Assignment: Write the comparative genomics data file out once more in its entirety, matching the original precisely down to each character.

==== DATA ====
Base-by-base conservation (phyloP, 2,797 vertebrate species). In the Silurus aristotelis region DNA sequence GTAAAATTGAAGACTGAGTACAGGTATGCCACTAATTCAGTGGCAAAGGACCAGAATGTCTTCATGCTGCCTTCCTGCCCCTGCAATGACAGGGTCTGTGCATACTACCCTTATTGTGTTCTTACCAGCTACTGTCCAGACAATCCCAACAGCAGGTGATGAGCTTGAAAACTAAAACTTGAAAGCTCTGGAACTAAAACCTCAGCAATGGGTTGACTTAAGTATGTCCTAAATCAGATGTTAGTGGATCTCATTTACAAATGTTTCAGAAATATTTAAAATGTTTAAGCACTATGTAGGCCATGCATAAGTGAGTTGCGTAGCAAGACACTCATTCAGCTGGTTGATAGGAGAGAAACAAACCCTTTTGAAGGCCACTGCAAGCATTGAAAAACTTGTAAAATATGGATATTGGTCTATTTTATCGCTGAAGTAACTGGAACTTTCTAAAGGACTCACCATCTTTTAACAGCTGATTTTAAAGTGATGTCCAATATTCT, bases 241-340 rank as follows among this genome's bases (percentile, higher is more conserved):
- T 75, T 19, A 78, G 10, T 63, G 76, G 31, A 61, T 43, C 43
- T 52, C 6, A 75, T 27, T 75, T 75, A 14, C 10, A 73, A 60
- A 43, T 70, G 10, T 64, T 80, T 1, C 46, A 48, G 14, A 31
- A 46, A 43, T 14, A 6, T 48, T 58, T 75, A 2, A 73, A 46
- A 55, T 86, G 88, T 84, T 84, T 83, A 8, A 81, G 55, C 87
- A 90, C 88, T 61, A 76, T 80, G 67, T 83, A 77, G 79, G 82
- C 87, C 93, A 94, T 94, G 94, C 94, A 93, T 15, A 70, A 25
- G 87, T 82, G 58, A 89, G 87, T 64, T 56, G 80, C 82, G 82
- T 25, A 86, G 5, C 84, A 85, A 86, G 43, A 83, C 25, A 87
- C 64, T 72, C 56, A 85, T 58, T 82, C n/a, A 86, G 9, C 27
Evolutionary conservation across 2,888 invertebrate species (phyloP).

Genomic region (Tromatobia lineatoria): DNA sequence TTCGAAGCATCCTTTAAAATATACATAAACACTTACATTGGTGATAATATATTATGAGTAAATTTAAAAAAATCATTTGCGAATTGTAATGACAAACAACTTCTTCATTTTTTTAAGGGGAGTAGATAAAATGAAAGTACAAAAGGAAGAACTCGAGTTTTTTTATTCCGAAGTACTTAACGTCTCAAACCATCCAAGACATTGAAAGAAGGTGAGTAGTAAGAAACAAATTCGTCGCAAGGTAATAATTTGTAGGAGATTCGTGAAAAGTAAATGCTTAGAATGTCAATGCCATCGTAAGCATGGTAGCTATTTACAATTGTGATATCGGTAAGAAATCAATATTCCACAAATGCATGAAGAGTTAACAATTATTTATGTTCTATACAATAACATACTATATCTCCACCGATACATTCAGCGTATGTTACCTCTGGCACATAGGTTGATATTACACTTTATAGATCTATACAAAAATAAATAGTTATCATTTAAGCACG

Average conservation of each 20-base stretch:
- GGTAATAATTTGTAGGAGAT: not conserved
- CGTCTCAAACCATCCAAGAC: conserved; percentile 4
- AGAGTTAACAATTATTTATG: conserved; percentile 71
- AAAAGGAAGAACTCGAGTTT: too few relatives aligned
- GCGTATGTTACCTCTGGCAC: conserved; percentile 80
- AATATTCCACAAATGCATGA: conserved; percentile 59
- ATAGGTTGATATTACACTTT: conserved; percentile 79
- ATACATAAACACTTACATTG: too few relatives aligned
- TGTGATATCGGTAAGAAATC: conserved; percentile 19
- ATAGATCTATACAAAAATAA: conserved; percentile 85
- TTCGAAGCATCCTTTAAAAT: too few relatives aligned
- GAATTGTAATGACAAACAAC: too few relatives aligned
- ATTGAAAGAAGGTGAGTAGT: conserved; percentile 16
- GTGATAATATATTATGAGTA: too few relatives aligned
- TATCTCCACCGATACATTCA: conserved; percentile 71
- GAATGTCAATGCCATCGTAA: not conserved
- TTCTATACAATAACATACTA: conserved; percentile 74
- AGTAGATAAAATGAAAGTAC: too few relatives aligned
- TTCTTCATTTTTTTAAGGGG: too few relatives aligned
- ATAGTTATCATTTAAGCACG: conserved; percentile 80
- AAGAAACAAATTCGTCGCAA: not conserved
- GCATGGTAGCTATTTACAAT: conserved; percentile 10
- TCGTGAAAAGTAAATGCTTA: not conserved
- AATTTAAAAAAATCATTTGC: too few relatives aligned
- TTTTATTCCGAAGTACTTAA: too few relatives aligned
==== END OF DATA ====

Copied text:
Base-by-base conservation (phyloP, 2,797 vertebrate species). In the Silurus aristotelis region DNA sequence GTAAAATTGAAGACTGAGTACAGGTATGCCACTAATTCAGTGGCAAAGGACCAGAATGTCTTCATGCTGCCTTCCTGCCCCTGCAATGACAGGGTCTGTGCATACTACCCTTATTGTGTTCTTACCAGCTACTGTCCAGACAATCCCAACAGCAGGTGATGAGCTTGAAAACTAAAACTTGAAAGCTCTGGAACTAAAACCTCAGCAATGGGTTGACTTAAGTATGTCCTAAATCAGATGTTAGTGGATCTCATTTACAAATGTTTCAGAAATATTTAAAATGTTTAAGCACTATGTAGGCCATGCATAAGTGAGTTGCGTAGCAAGACACTCATTCAGCTGGTTGATAGGAGAGAAACAAACCCTTTTGAAGGCCACTGCAAGCATTGAAAAACTTGTAAAATATGGATATTGGTCTATTTTATCGCTGAAGTAACTGGAACTTTCTAAAGGACTCACCATCTTTTAACAGCTGATTTTAAAGTGATGTCCAATATTCT, bases 241-340 rank as follows among this genome's bases (percentile, higher is more conserved):
- T 75, T 19, A 78, G 10, T 63, G 76, G 31, A 61, T 43, C 43
- T 52, C 6, A 75, T 27, T 75, T 75, A 14, C 10, A 73, A 60
- A 43, T 70, G 10, T 64, T 80, T 1, C 46, A 48, G 14, A 31
- A 46, A 43, T 14, A 6, T 48, T 58, T 75, A 2, A 73, A 46
- A 55, T 86, G 88, T 84, T 84, T 83, A 8, A 81, G 55, C 87
- A 90, C 88, T 61, A 76, T 80, G 67, T 83, A 77, G 79, G 82
- C 87, C 93, A 94, T 94, G 94, C 94, A 93, T 15, A 70, A 25
- G 87, T 82, G 58, A 89, G 87, T 64, T 56, G 80, C 82, G 82
- T 25, A 86, G 5, C 84, A 85, A 86, G 43, A 83, C 25, A 87
- C 64, T 72, C 56, A 85, T 58, T 82, C n/a, A 86, G 9, C 27
Evolutionary conservation across 2,888 invertebrate species (phyloP).

Genomic region (Tromatobia lineatoria): DNA sequence TTCGAAGCATCCTTTAAAATATACATAAACACTTACATTGGTGATAATATATTATGAGTAAATTTAAAAAAATCATTTGCGAATTGTAATGACAAACAACTTCTTCATTTTTTTAAGGGGAGTAGATAAAATGAAAGTACAAAAGGAAGAACTCGAGTTTTTTTATTCCGAAGTACTTAACGTCTCAAACCATCCAAGACATTGAAAGAAGGTGAGTAGTAAGAAACAAATTCGTCGCAAGGTAATAATTTGTAGGAGATTCGTGAAAAGTAAATGCTTAGAATGTCAATGCCATCGTAAGCATGGTAGCTATTTACAATTGTGATATCGGTAAGAAATCAATATTCCACAAATGCATGAAGAGTTAACAATTATTTATGTTCTATACAATAACATACTATATCTCCACCGATACATTCAGCGTATGTTACCTCTGGCACATAGGTTGATATTACACTTTATAGATCTATACAAAAATAAATAGTTATCATTTAAGCACG

Average conservation of each 20-base stretch:
- GGTAATAATTTGTAGGAGAT: not conserved
- CGTCTCAAACCATCCAAGAC: conserved; percentile 4
- AGAGTTAACAATTATTTATG: conserved; percentile 71
- AAAAGGAAGAACTCGAGTTT: too few relatives aligned
- GCGTATGTTACCTCTGGCAC: conserved; percentile 80
- AATATTCCACAAATGCATGA: conserved; percentile 59
- ATAGGTTGATATTACACTTT: conserved; percentile 79
- ATACATAAACACTTACATTG: too few relatives aligned
- TGTGATATCGGTAAGAAATC: conserved; percentile 19
- ATAGATCTATACAAAAATAA: conserved; percentile 85
- TTCGAAGCATCCTTTAAAAT: too few relatives aligned
- GAATTGTAATGACAAACAAC: too few relatives aligned
- ATTGAAAGAAGGTGAGTAGT: conserved; percentile 16
- GTGATAATATATTATGAGTA: too few relatives aligned
- TATCTCCACCGATACATTCA: conserved; percentile 71
- GAATGTCAATGCCATCGTAA: not conserved
- TTCTATACAATAACATACTA: conserved; percentile 74
- AGTAGATAAAATGAAAGTAC: too few relatives aligned
- TTCTTCATTTTTTTAAGGGG: too few relatives aligned
- ATAGTTATCATTTAAGCACG: conserved; percentile 80
- AAGAAACAAATTCGTCGCAA: not conserved
- GCATGGTAGCTATTTACAAT: conserved; percentile 10
- TCGTGAAAAGTAAATGCTTA: not conserved
- AATTTAAAAAAATCATTTGC: too few relatives aligned
- TTTTATTCCGAAGTACTTAA: too few relatives aligned